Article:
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House Passes Economic Stimulus Without Republicans

The House quickly passed a version of the economic bailout plan pushed by President Obama today without the support of a single Republican. The massive huge $819 billion stimulus bill passed by a vote of 244-188, showing two things: Democrats can pass whatever they want without GOP support as long as they stick together; Republicans are willing to risk looking like they stand in the way of economic stimulus.

Next stop; The US Senate where Democrats hold a substantial majority as well.

"Another week that we delay is another 100,000 or more people unemployed. I don't think we want that on our consciences," said Rep. David Obey, D-Wis., chairman of the House Appropriations Committee and one of the leading architects of the legislation, according to Talking Points Memo.

Republicans said that the bill was short on tax cuts, despite an estimated $275 billion in tax cuts for individuals and businesses. and Rep. John Boehner of Ohio, said the measure "won't create many jobs, but it will create plenty of programs and projects through slow-moving government spending." A GOP alternative, comprised almost entirely of tax cuts, was defeated, 266-170, moments before the final vote.

Funny thing is that corporate tax cuts, which Republicans favor, don't necessarily result in jobs either. What does is demand for goods and services, you know...the kind nobody can afford right now but might be able to if they have a few more bucks in their wallets and a decent paying infrastucture job.



A tax cut means nothing if you're not earning a paycheck.

Unless they cut the tax on unemployment benefits! :)

tax cuts have time frames attached to them. for the most part historically recession are short term and recoveries/expansions are long term. i can see where they are coming from given normal trends, but this recession is a little deeper than most.

it's 2000 finally catching up with us. there's been so much rigging of liquidity through interest rate adjustments and money supply adjustments that it created the false sense of security we were living with over the past decade.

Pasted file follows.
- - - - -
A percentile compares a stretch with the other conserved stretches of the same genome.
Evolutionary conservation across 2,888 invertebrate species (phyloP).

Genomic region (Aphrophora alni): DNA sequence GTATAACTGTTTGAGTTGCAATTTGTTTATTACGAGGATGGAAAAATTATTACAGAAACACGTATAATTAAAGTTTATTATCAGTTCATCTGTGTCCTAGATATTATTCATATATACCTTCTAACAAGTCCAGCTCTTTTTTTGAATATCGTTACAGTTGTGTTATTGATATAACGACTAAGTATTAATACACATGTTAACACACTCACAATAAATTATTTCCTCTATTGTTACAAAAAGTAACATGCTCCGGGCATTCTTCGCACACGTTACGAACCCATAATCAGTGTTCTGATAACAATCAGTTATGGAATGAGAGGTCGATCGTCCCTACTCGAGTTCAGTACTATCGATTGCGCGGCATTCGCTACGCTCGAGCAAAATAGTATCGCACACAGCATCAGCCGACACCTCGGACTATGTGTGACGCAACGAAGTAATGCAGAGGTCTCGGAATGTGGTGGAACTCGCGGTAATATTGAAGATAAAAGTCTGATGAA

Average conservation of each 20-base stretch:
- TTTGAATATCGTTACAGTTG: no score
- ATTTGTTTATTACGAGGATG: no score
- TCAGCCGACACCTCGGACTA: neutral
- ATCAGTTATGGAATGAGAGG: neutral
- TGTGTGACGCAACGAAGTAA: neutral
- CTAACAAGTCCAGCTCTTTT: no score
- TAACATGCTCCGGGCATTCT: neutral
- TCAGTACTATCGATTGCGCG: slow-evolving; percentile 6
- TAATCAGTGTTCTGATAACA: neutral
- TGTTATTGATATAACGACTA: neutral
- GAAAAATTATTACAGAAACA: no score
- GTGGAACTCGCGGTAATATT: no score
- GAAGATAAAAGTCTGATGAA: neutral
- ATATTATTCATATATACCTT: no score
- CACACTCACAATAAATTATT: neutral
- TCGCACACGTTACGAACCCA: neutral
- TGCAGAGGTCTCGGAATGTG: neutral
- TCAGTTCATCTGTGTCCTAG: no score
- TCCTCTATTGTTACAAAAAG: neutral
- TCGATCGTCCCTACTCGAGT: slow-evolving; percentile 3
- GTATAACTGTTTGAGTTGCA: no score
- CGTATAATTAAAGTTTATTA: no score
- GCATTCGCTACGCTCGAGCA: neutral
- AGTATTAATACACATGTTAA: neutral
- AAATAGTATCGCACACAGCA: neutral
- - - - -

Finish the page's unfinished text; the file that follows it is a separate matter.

though, roots to current economic malaise have roots back to the reagan administration. i don't have to go into all the details of it, since you've heard about the whole "tickle down" economic policy before.

depending how this administration addresses this recession, it will set the tone for the next handful of years. it will clearly address parity in responsibility in all citizens.

as mentioned above, the cycles of boom and bust usually way more on the boom. over the past thirty years the usa have felt downturns that have lasted on anywhere between six and sixteen months. on average, around 9.5 months. on the other hand expansions have proven to last an average of 74.25 months over the last four times (anywhere from 12 months to 120 months).

while the great depression lasted most of a decade, the actual initial steep downturn lasted 43 months - that's 3.5 years. interestingly, that was most of the hoover administration. why did the recovery take so long? after the laissez-faire economic approach under the coolidge administration brought with it a period of prosperity through a consumer driven economy fueled by cheap and easy money with little government oversight. after the depression hit, hoover continued the previous administration's approach and did little to intervene. he actually opposed government intervention because the markets should be able to fix themselves and the markets would right themselves. They didn't. 8 months into his administration the downturn hit and it lasted all the way through until the next administration took office. FDR's policies lead to a recovery period of 21 months. this recovery only took a downturn when FDR try to balance the budget and pulled back on government spending.